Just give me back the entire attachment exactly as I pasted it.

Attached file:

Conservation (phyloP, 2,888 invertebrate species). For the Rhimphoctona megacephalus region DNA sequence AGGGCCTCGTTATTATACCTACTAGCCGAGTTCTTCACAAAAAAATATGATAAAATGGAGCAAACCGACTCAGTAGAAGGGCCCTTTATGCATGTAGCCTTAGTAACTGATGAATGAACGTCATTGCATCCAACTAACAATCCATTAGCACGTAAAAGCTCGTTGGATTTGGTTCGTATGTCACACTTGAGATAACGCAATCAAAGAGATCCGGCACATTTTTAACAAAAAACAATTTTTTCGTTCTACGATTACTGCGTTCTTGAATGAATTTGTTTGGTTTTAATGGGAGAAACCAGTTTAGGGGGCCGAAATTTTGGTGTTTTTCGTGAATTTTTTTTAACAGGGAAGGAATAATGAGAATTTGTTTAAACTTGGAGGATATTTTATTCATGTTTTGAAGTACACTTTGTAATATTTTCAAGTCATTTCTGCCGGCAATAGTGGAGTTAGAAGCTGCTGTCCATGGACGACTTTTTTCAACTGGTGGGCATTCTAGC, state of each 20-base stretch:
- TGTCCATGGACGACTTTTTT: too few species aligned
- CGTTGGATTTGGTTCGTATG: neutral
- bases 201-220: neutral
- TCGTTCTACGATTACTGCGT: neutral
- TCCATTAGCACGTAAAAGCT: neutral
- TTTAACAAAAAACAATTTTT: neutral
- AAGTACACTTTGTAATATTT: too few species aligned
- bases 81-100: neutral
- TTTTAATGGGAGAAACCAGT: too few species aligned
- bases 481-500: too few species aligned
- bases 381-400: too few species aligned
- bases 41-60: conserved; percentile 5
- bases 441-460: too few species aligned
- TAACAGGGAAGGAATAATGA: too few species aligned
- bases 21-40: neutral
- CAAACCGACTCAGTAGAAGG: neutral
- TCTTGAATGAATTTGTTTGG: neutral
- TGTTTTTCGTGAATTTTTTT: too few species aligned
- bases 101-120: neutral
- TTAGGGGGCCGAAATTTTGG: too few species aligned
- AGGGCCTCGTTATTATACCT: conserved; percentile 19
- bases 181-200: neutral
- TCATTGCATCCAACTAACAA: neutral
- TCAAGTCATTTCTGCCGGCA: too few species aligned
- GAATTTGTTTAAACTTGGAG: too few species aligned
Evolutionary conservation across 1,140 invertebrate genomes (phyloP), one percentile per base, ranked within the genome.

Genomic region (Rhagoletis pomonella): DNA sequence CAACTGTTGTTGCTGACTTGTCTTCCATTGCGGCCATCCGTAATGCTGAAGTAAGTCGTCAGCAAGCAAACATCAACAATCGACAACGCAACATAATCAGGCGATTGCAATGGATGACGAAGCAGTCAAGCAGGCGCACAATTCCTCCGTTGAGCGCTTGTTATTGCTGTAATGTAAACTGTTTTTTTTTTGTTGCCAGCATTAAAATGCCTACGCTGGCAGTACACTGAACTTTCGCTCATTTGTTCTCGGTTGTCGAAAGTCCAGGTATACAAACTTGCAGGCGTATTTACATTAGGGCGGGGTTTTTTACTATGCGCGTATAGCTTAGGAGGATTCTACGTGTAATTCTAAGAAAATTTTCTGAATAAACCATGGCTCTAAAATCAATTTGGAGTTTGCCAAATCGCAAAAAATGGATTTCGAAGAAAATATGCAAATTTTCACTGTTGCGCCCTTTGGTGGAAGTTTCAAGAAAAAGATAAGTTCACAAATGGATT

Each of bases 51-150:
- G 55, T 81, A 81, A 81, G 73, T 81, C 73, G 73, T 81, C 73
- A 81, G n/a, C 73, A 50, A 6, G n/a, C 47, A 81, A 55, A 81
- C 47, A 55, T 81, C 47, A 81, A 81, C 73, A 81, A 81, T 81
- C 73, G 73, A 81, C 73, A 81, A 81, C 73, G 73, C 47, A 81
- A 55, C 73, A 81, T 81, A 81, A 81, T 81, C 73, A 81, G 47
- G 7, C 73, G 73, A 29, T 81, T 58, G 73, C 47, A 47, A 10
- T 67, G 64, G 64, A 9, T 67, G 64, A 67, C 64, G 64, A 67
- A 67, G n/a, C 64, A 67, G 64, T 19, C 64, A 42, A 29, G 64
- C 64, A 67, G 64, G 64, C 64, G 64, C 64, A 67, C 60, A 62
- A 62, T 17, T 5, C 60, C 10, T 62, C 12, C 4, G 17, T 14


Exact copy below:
Conservation (phyloP, 2,888 invertebrate species). For the Rhimphoctona megacephalus region DNA sequence AGGGCCTCGTTATTATACCTACTAGCCGAGTTCTTCACAAAAAAATATGATAAAATGGAGCAAACCGACTCAGTAGAAGGGCCCTTTATGCATGTAGCCTTAGTAACTGATGAATGAACGTCATTGCATCCAACTAACAATCCATTAGCACGTAAAAGCTCGTTGGATTTGGTTCGTATGTCACACTTGAGATAACGCAATCAAAGAGATCCGGCACATTTTTAACAAAAAACAATTTTTTCGTTCTACGATTACTGCGTTCTTGAATGAATTTGTTTGGTTTTAATGGGAGAAACCAGTTTAGGGGGCCGAAATTTTGGTGTTTTTCGTGAATTTTTTTTAACAGGGAAGGAATAATGAGAATTTGTTTAAACTTGGAGGATATTTTATTCATGTTTTGAAGTACACTTTGTAATATTTTCAAGTCATTTCTGCCGGCAATAGTGGAGTTAGAAGCTGCTGTCCATGGACGACTTTTTTCAACTGGTGGGCATTCTAGC, state of each 20-base stretch:
- TGTCCATGGACGACTTTTTT: too few species aligned
- CGTTGGATTTGGTTCGTATG: neutral
- bases 201-220: neutral
- TCGTTCTACGATTACTGCGT: neutral
- TCCATTAGCACGTAAAAGCT: neutral
- TTTAACAAAAAACAATTTTT: neutral
- AAGTACACTTTGTAATATTT: too few species aligned
- bases 81-100: neutral
- TTTTAATGGGAGAAACCAGT: too few species aligned
- bases 481-500: too few species aligned
- bases 381-400: too few species aligned
- bases 41-60: conserved; percentile 5
- bases 441-460: too few species aligned
- TAACAGGGAAGGAATAATGA: too few species aligned
- bases 21-40: neutral
- CAAACCGACTCAGTAGAAGG: neutral
- TCTTGAATGAATTTGTTTGG: neutral
- TGTTTTTCGTGAATTTTTTT: too few species aligned
- bases 101-120: neutral
- TTAGGGGGCCGAAATTTTGG: too few species aligned
- AGGGCCTCGTTATTATACCT: conserved; percentile 19
- bases 181-200: neutral
- TCATTGCATCCAACTAACAA: neutral
- TCAAGTCATTTCTGCCGGCA: too few species aligned
- GAATTTGTTTAAACTTGGAG: too few species aligned
Evolutionary conservation across 1,140 invertebrate genomes (phyloP), one percentile per base, ranked within the genome.

Genomic region (Rhagoletis pomonella): DNA sequence CAACTGTTGTTGCTGACTTGTCTTCCATTGCGGCCATCCGTAATGCTGAAGTAAGTCGTCAGCAAGCAAACATCAACAATCGACAACGCAACATAATCAGGCGATTGCAATGGATGACGAAGCAGTCAAGCAGGCGCACAATTCCTCCGTTGAGCGCTTGTTATTGCTGTAATGTAAACTGTTTTTTTTTTGTTGCCAGCATTAAAATGCCTACGCTGGCAGTACACTGAACTTTCGCTCATTTGTTCTCGGTTGTCGAAAGTCCAGGTATACAAACTTGCAGGCGTATTTACATTAGGGCGGGGTTTTTTACTATGCGCGTATAGCTTAGGAGGATTCTACGTGTAATTCTAAGAAAATTTTCTGAATAAACCATGGCTCTAAAATCAATTTGGAGTTTGCCAAATCGCAAAAAATGGATTTCGAAGAAAATATGCAAATTTTCACTGTTGCGCCCTTTGGTGGAAGTTTCAAGAAAAAGATAAGTTCACAAATGGATT

Each of bases 51-150:
- G 55, T 81, A 81, A 81, G 73, T 81, C 73, G 73, T 81, C 73
- A 81, G n/a, C 73, A 50, A 6, G n/a, C 47, A 81, A 55, A 81
- C 47, A 55, T 81, C 47, A 81, A 81, C 73, A 81, A 81, T 81
- C 73, G 73, A 81, C 73, A 81, A 81, C 73, G 73, C 47, A 81
- A 55, C 73, A 81, T 81, A 81, A 81, T 81, C 73, A 81, G 47
- G 7, C 73, G 73, A 29, T 81, T 58, G 73, C 47, A 47, A 10
- T 67, G 64, G 64, A 9, T 67, G 64, A 67, C 64, G 64, A 67
- A 67, G n/a, C 64, A 67, G 64, T 19, C 64, A 42, A 29, G 64
- C 64, A 67, G 64, G 64, C 64, G 64, C 64, A 67, C 60, A 62
- A 62, T 17, T 5, C 60, C 10, T 62, C 12, C 4, G 17, T 14